By Holly Herring
I have this habit of scaring the living daylights out of myself.
There’s this responsible, conservative way of going about things that is almost certain to go okay—then there’s what I do. I live my life like one of those high risk, high reward stocks sometimes.
I am a very passionate worker. I am committed to the cause of resolving homelessness, best it can be resolved, and I get really offended when people do it wrong. It’s like watching an episode of Hell’s Kitchen and I’m Gordon Ramsay—but it’s not food, it’s people and it’s not a kitchen, it’s a homeless services provider’s office.
So, I was at work one day and a situation occurred that needed to be handled skillfully. I briefed the office, made my expectations clear about how this was to be handled, and what actually went down was something from a Tom & Jerry cartoon. It was an absolute disaster. Nothing I set up went down the right way. The participant was exited from the program. I was beyond sad, I was mad. This never should have happened.
So, I was seething by the time I got home and, somehow, what I decided to do was to contact the most elevated person I could think of in my profession.
I went directly to my idol, to the company that knows EVERYTHING. It’s not even a company in the same country as I am. But, I reached out saying something like, “Hey, I’m ready to come work with you.” The next day I wished I could take it back; I wasn’t ready for something that huge! Was I? Too late though, because my career hero – career-o – had sent a message back and I had an interview.
I almost fell out of my chair.
In his message he listed what our discussion would be about and I was fine until he said to pick a topic in homelessness I felt I was an “expert” at to discuss with him. If he had said “specialist” or “really good but not perfect” I would have been okay, I think. But he used the word “expert” and I was suddenly in crisis.
I hold this man in really high regard. This guy is an expert, not me. What was I going to do? I commented on social media that I had an imposter syndrome flare up and someone I really look up to told me that was an “easy-out answer” and that he knew I was not an imposter. He said it was a demon I wrongly carry around and use as an easy explanation and I give it unnecessary power.
That was a difficult thing for me to hear. But, he was right.
My self awareness requires more from me when I hear things like that about myself. I decided I was freaking myself out over this interview and I would just type out things I knew about a few topics that might be asked in my interview. They came pouring out of me onto the typed page. This exercise reminded me that I really do know this stuff backwards and forwards.
An hour before the interview, which was to be a video interview because my career-o is not in the United States, I panicked again. I did manage to remind myself I am not an imposter, however, I was feeling like I would forget absolutely everything I know. What’s my name? What color is my hair? What size shoe do I wear? I had no idea!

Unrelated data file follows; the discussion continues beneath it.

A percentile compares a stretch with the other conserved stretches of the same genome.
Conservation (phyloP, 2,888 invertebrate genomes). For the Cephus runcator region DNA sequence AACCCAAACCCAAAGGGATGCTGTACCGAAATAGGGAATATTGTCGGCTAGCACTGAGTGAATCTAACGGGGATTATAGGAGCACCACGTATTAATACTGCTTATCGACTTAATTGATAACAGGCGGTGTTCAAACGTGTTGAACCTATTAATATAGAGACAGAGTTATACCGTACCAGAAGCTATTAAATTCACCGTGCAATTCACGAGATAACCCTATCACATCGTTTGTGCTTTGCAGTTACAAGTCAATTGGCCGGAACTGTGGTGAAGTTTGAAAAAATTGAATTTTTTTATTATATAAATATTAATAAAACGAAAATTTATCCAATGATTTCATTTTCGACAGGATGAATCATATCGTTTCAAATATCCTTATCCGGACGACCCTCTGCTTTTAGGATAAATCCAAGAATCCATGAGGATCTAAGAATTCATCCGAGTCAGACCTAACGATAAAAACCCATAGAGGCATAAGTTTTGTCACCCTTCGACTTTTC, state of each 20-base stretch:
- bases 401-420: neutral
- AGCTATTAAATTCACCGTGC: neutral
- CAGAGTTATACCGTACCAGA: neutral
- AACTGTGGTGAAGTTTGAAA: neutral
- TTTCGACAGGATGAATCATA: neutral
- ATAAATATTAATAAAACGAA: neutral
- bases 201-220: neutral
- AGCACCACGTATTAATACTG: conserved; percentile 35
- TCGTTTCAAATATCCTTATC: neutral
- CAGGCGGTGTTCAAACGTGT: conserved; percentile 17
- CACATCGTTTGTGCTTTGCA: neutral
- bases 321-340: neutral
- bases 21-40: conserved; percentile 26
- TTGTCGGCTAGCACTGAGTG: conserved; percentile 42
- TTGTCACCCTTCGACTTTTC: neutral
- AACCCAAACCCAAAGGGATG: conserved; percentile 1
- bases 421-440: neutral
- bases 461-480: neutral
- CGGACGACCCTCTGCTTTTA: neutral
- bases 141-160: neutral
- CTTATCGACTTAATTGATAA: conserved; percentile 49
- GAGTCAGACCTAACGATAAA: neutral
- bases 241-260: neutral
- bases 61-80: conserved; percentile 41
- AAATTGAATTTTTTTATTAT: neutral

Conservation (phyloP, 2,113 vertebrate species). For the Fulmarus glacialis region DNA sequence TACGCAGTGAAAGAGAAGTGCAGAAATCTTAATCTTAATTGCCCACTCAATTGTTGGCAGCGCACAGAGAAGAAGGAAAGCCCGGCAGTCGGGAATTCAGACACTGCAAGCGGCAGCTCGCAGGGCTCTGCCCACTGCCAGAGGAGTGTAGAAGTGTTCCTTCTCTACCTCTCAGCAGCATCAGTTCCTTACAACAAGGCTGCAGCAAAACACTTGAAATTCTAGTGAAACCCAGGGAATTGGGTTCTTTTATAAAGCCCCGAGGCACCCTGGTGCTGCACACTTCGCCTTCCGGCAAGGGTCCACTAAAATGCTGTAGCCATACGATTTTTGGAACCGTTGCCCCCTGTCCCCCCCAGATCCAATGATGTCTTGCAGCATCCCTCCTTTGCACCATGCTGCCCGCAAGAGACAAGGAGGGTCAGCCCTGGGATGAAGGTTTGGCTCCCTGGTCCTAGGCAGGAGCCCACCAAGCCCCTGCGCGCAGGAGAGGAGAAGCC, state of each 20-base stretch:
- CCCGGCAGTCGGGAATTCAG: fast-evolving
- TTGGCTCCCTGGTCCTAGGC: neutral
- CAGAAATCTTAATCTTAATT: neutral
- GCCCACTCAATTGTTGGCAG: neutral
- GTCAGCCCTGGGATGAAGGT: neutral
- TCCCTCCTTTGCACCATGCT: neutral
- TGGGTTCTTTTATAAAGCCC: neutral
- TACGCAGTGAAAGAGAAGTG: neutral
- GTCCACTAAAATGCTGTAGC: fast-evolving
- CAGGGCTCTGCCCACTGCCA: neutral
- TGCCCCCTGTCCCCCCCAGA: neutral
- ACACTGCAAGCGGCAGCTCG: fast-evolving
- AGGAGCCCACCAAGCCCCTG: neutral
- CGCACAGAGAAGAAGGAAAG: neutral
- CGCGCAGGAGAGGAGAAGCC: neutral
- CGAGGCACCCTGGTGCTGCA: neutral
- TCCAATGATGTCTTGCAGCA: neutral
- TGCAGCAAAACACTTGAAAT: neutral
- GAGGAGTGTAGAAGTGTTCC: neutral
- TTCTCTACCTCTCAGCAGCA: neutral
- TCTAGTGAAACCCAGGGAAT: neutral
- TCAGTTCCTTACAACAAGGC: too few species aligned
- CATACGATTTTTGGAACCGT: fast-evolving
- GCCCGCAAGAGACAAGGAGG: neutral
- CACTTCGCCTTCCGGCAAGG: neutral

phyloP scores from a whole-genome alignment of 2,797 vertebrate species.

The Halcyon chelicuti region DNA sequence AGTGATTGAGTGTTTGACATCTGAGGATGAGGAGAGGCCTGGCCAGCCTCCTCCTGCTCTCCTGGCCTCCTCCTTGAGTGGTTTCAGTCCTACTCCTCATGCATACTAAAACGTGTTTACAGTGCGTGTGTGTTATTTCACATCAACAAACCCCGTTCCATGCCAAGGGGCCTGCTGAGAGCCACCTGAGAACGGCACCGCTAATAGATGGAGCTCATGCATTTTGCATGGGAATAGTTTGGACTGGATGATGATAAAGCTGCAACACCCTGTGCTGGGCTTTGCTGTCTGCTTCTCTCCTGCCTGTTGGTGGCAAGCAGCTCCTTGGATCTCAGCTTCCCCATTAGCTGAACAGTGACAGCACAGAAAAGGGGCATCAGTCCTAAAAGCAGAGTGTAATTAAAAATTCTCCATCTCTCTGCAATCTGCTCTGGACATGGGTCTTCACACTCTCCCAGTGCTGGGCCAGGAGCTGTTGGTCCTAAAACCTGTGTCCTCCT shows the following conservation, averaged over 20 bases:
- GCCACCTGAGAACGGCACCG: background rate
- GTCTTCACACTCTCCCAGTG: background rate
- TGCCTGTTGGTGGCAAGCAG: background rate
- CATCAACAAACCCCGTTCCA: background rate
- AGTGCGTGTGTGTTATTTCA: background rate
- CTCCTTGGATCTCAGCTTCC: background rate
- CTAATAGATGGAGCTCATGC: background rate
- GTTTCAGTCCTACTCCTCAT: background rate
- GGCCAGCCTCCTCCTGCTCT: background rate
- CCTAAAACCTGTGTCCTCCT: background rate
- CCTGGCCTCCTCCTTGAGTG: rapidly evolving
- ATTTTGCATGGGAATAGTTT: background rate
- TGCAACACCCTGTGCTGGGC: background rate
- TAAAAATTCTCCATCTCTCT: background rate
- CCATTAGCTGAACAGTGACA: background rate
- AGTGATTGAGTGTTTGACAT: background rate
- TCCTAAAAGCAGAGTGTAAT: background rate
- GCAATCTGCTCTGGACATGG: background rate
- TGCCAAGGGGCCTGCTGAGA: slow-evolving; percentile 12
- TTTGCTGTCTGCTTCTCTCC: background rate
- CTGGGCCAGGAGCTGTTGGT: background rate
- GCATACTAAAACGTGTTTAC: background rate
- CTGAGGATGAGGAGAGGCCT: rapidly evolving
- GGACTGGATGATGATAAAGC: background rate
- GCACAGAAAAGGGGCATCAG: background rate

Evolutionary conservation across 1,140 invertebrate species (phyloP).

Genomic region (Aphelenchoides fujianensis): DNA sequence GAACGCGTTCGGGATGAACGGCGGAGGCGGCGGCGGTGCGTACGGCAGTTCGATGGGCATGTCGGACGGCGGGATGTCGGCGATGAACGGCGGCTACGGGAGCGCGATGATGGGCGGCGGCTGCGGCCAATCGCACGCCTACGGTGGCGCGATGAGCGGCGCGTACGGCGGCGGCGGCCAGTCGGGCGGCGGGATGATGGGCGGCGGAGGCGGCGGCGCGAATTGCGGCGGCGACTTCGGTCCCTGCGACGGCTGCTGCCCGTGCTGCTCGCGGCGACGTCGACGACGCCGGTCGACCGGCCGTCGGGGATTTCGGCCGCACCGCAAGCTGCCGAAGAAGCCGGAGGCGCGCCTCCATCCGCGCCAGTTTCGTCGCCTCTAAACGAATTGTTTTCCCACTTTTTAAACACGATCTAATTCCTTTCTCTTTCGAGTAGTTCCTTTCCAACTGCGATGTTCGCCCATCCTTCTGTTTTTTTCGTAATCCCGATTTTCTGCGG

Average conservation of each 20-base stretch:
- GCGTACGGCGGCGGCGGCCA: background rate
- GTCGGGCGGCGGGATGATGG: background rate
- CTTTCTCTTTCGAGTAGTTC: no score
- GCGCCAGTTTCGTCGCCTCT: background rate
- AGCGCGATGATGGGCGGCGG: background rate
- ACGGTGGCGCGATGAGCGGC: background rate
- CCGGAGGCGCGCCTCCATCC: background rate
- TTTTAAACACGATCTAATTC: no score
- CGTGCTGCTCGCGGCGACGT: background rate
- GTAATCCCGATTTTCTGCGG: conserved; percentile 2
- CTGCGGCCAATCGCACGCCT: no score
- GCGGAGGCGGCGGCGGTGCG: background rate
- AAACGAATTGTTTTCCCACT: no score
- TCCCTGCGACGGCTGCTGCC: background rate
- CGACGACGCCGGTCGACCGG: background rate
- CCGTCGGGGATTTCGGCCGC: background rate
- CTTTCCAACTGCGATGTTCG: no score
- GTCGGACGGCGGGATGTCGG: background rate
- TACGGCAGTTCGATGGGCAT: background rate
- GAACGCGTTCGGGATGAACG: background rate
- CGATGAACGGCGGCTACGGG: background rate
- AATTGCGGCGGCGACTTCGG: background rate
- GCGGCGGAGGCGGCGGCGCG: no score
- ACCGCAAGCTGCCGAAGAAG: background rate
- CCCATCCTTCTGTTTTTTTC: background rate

I wrote important things in crayon on printer paper hurriedly and taped them up within reading distance with the speed of a gazelle. I was prepared to……
CHEAT ON MY INTERVIEW
Now, a book was lent to me when I was a teenager and it came from one of the most important people to ever influence my life. In fact, it came from the person who introduced me to Buddhism. The book is dog-eared and has stains on its paperback. The book was sitting on the end table next to me and I accidentally knocked it on the floor. It landed spine up, book open like a pup-tent. I picked it up and the quote that jumped off the page read:
“How can you get very far, If you don’t know who you are?” – Tao of Pooh
I had a moment to let that sink in before my computer screen flickered and there I was, surrounded by chicken scratch written in crayon, and the man of the hour was on the screen of my laptop and we began to talk. It was easy. The answers came flowing out of me just as if I knew them.
And I do know them.
The resolution of homelessness and promoting the inherent worth and dignity of all people is my passion, it’s my focus, it’s what I do.
I live and breathe this stuff. I never once looked up at my cheat sheets. They were completely illegible anyway. I was insane when I wrote them.
When the interview was over and my computer screen went dark I was alone with myself. I was not an imposter. I hadn’t forgotten anything at all, even when in the presence of my idol. I was calm, cool, collected, and I was 100% pure me.
I’m not thrilled about being called an “expert,” I believe that title should be reserved for those who are experiencing homelessness and navigating the system of resources. I prefer the title “specialist” or “seasoned professional.”
But one thing is for sure, I’m no imposter.
Did you like this piece? Want to tip the author? Here is her tip jar: https://www.paypalme
Did you like this piece? You may also like: